My favorite moment during last winter's $1.3 billion Massachusetts tobacco-fee trial came near the end, when Ronald Kehoe, an avuncular, white-haired assistant attorney general, was questioning the state's star witness, Thomas Sobol. Sobol was describing how his former law firm, Brown Rudnick Berlack & Israels, prepared in 1995 to sue Big Tobacco on behalf of the Commonwealth.
Sobol testified that to reduce its risk on what looked like a long-shot lawsuit, Brown Rudnick hired a bunch of cheapo "contract" lawyers, at $25 to $35 an hour, and also cut back on its pro bono commitment, redirecting $1 million worth of work to the anti-tobacco litigation.
KEHOE: Was the tobacco litigation seen by the firm as a form of pro bono activity in part?
ROBERT POPEO [Brown Rudnick's attorney, jumping out of his chair]: Objection, your Honor.
JUDGE ALLAN VAN GESTEL: Sustained.
Did Brown Rudnick view the anti-tobacco lawsuit, which would later pay out the largest legal fee in the Commonwealth's history, as pro bono work? I asked Sobol that question over hot chocolate at Johnny's Luncheonette, in Newton, Massachusetts. Both on and off the stand the forty-six-year-old Sobol cuts a bold figure, closely resembling Bruce Springsteen before the Boss started showing his age. For want of a better term, Sobol—not unlike Jan Schlichtmann, the Boston lawyer who litigated the toxic-waste case made famous in the book and movie A Civil Action—has star quality. In one of several tendrils linking the two cases, which were tried in the same downtown courtroom, Schlichtmann and Sobol were briefly colleagues, before quarreling over the—yes—fees in a high-profile class-action suit, unrelated to tobacco.
Sobol told me that some of his Brown Rudnick colleagues did view the tobacco project as pro bono work. "It wasn't considered 'real lawyering,'" he said, "because we were suing corporate America, not defending corporate America. And we weren't making any money on a day-to-day basis." He added, "But this was a fee transaction. We weren't rendering services for free."
No, not exactly. Brown Rudnick and four other firms representing Massachusetts had secured a 25 percent contingency fee in the tobacco litigation. And that litigation paid off hugely. In 1998 a master settlement agreement (MSA) between forty-six states and Big Tobacco awarded Massachusetts $8.3 billion over twenty-five years, in purported Medicaid losses resulting from smoking. The tobacco companies also agreed to pay the states' legal fees, in many cases relying on an arbitration panel to decide how much each legal team deserved. As the lead law firm for the Commonwealth, Brown Rudnick hit the jackpot. Having invested about $10 million in time and expenses, it won $178 million from the panel, which awarded Massachusetts, of all the states covered by the MSA, the highest legal fees—$775 million in all. In court the state noted that Brown Rudnick's chief of litigation, Frederick Pritzker (also the chairman of its ethics committee), had siphoned off $14 million for seventy hours of work: a rate of $200,000 an hour. Sobol, the lead lawyer, received $13 million. On paper each Brown Rudnick partner stood to make an average of $140,000 a year from this case alone.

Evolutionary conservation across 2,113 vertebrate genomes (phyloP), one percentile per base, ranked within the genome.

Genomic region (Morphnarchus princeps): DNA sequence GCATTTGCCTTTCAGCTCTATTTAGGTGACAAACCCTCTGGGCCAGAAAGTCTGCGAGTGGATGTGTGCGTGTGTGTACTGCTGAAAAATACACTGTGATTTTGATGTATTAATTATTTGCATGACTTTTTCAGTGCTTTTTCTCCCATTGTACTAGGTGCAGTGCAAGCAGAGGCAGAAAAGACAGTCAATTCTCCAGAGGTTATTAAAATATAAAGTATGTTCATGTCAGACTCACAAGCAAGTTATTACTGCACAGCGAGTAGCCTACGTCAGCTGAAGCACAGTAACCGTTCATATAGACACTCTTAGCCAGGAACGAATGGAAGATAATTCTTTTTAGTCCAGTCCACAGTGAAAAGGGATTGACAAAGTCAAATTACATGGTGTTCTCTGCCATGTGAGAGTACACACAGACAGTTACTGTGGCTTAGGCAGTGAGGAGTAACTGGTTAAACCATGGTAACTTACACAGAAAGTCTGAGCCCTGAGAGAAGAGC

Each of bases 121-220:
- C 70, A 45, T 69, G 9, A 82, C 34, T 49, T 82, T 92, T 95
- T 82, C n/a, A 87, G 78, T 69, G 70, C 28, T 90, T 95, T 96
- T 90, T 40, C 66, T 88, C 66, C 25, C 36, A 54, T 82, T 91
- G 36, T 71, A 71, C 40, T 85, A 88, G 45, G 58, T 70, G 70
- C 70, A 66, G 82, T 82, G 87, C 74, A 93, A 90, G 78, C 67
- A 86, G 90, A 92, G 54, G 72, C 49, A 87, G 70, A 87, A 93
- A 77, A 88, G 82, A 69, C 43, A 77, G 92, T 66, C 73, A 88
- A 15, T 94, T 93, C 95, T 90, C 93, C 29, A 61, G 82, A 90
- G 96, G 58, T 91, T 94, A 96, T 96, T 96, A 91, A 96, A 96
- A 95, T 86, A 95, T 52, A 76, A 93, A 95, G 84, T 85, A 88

But the big numbers equaled only 9.3 percent of the $8.3 billion award. Brown Rudnick asked the state for a compromise between the 9.3 percent and the promised 25 percent fee. Attorney General Thomas Reilly refused to pay a penny more than the arbitration award. Now Brown Rudnick and the four other firms were back in court, asking for the full 25 percent: $1.3 billion more in fees. Brown Rudnick and the others were actually making the tobacco companies look good.
The events that landed the lawyers in Judge van Gestel's cavernous Art Deco courtroom had not exactly heaped honor on either side. Lawyers for every state in the Union had collected unheard-of fees from the lawsuits that led up to the MSA; Big Tobacco had signed the agreement, which reimbursed the forty-six states for $206 billion worth of smoking-related medical costs, in exchange for protection from further litigation by the states. In Florida, one of four states that settled outside the MSA process, lawyers had also negotiated a 25 percent contingency fee; that fee equaled $2.8 billion, a sum that "simply shocks the conscience of this court," one Florida judge observed. A year after Florida settled, arbitrators awarded its eleven law firms an even larger fee: $3.4 billion—or an average of $300 million each.